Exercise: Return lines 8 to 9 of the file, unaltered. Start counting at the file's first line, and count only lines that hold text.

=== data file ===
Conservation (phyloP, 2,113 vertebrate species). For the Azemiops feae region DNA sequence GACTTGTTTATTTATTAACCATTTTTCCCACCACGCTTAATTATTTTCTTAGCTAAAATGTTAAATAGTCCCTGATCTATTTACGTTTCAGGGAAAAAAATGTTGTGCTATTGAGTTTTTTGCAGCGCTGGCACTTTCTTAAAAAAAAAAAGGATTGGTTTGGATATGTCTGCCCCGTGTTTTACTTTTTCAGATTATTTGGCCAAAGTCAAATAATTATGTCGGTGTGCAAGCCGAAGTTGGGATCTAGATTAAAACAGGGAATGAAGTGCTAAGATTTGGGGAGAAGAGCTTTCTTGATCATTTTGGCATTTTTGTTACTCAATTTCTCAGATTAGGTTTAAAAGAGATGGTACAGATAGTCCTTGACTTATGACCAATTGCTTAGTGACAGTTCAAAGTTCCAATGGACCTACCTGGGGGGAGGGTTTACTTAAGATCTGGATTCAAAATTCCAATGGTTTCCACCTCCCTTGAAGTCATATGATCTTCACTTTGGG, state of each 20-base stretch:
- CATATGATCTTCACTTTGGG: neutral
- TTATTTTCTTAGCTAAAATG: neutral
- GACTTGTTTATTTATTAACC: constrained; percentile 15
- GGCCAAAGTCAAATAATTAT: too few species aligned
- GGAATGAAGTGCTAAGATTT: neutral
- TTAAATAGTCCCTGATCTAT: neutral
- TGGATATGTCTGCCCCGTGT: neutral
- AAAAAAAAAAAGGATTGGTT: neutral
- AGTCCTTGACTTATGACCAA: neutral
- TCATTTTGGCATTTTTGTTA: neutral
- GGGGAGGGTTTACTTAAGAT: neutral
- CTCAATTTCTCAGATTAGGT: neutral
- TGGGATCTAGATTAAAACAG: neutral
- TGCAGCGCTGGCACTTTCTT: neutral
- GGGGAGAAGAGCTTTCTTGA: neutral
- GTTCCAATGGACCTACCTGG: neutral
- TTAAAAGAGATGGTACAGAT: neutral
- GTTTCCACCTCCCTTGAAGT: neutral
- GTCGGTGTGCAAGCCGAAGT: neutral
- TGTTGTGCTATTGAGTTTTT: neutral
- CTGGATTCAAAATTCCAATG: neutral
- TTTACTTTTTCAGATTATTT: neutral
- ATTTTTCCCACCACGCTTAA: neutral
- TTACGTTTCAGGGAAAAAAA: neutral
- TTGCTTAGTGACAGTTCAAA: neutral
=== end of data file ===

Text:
- TGGATATGTCTGCCCCGTGT: neutral
- AAAAAAAAAAAGGATTGGTT: neutral